The alternative summer destinations you have to visit this year!

Looking for some sun but not sure where to find it? Here’s our top 10 offbeat options for a great summer vacation!

Bordeaux, France

A selection of people enjoying the shiny water surface of Miroir d'eau in Bordeaux, France.

Cooling off at Bordeaux’s most visited landmark, Miroir d’eau. © SamFa

Bordeaux is so much more than a red wine nirvana. The city’s nickname is ‘La Belle Endormie’ (Sleeping Beauty) and, while its beauty is unquestionable, Bordeaux is more thriving and alive than ever.

To see the city’s unique mix of refined neoclassical glamor, old-timey Francophile charm and contemporary flare, you best rent a bike. With the summer sun beaming on your back, soak up the sights with a tour around the exceptionally broad riverbanks of the Garonne. When you need to cool off, follow the locals’ lead with a frolic in the shimmering Miroir d’eau reflecting pool in front of the Place de la Bourse.

If you want to escape the buzz of the city, rent a car and head north to the Medoc region for the world-renowned vineyards. Then head for the western coast to guzzle oysters in the pleasant seaside village of Arcachon, trek through the thick and unspoilt pine trees of Landes Forest, or head for the surf offered by the Bay of Biscay.

A trip here wouldn’t be complete without jumping into the wonder of the world that is the Dune du Pilat – the tallest sand dune in Europe, which tops out at 107 metres!

Gdańsk, Poland

The charming Old Town riverside of Gdansk, Poland.

The buildings of the Gdansk promenade bounce off the Motlawa River.

A gorgeous Baltic seaport that dates back to the birth of the second millennium, it’s remarkable that travelers are only just waking up to the wonders of Gdańsk – Poland’s premier summer destination.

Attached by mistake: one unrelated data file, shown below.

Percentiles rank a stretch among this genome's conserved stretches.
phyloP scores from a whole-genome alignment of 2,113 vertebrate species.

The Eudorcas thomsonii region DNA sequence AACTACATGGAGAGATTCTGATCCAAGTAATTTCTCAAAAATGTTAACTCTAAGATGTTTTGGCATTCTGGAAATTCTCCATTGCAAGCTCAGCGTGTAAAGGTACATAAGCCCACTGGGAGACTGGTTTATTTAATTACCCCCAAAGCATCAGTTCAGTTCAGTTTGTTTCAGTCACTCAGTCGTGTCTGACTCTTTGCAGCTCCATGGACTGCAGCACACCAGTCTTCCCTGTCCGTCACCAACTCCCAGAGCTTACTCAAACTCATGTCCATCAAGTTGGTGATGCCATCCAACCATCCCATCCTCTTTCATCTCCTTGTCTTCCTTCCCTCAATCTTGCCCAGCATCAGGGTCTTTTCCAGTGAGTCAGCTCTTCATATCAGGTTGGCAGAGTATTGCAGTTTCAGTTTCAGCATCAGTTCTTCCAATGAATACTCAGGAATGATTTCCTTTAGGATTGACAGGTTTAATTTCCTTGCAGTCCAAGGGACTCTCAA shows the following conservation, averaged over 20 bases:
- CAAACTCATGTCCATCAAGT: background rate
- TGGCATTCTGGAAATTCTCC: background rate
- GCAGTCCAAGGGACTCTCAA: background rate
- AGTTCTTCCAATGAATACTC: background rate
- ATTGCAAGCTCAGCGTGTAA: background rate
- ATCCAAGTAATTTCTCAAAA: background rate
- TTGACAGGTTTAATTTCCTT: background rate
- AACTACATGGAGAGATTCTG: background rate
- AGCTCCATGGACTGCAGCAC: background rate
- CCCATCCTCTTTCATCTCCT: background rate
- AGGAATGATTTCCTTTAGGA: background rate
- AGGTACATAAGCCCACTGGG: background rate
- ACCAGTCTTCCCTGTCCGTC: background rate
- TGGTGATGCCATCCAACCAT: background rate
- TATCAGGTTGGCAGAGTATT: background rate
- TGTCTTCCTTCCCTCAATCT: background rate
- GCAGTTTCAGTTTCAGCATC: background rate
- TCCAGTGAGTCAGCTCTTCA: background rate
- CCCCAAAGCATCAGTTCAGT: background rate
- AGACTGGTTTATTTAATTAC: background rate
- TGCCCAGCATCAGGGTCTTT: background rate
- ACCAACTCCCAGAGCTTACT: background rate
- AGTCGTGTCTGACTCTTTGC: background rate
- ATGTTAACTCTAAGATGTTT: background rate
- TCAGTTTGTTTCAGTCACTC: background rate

You’ll find most of the city’s charms in the central Śródmieście district. Wander down the cobbled St. Mary’s Street (‘ul. Mariacka’) for the city’s nouveau gastronomy hub, with restaurants like Estimo Klub Aktora leading the pack.

With food down, the Gothic-Renaissance styled town hall and enclosed Gdańsk History Museum. Grandiose and handsome, they’re revealing of the city’s prominence and prosperity from the days of the Hanseatic League in the 13th century, all the way up to the historic overthrowing of communism in the 1980s.

For thrill- and sight-seekers, a climb up the town hall’s rickety staircase to the 50 metre-high watchtower is essential. Offering panoramic views of the Dutch-inspired, candy colored buildings in the recently restored Old Town (‘Stare Miasto’) and the 30 km beach-front that runs along the bay. From these great heights, it’s no surprise that Gdańsk is toppling Krakow’s reign to become Poland’s most charming city!

Tirana, Albania

A woman wanders through central Tirana during the summer.

Tirana during the heat of the summer. © Sarahtz

For the people who say that Berlin just isn’t as cool as it used to be, tell them to head for Tirana.

In the early nineties, the Albanian capital was considered a no-go zone. Locals were crippled by the stronghold of the Communist reign, a high crime rate and the oppressive Red State buildings were crumbling. But today, the Albanian capital is not only the home of counter-cultural Balkan cool, it makes for a great summer destination, to boot.

Take a cable car up through the Mount Dajti National Park, or, back on the lowlands, sample some of the great and absurdly cheap seafood dishes on offer in the cafes of the Ish-Blloku neighborhood. Prefer to catch something yourself? The neighboring beach city of Durrës is just a 30-minute drive away.

Other than a great National History Museum and a decrepit pyramid structure built in the name of the former socialist dictator Enver Hoxta, Tirana frees itself of any notable landmarks. Instead, it’s the exuberant people that call this great city home that make it worth a visit. Meet them sipping sweet Albanian wine and relaxing on the Nation’s Martyrs Boulevard, featuring a blend of Ottoman, Italian, Fascist and luridly colorful postmodern structures from throughout this cross-cultural jigsaw of a city’s radiant history.

Seattle, USA

A woman serves customers in Seattle's busiest marketplace.

Grab your grub at the Pike Place Market. © jbhthescots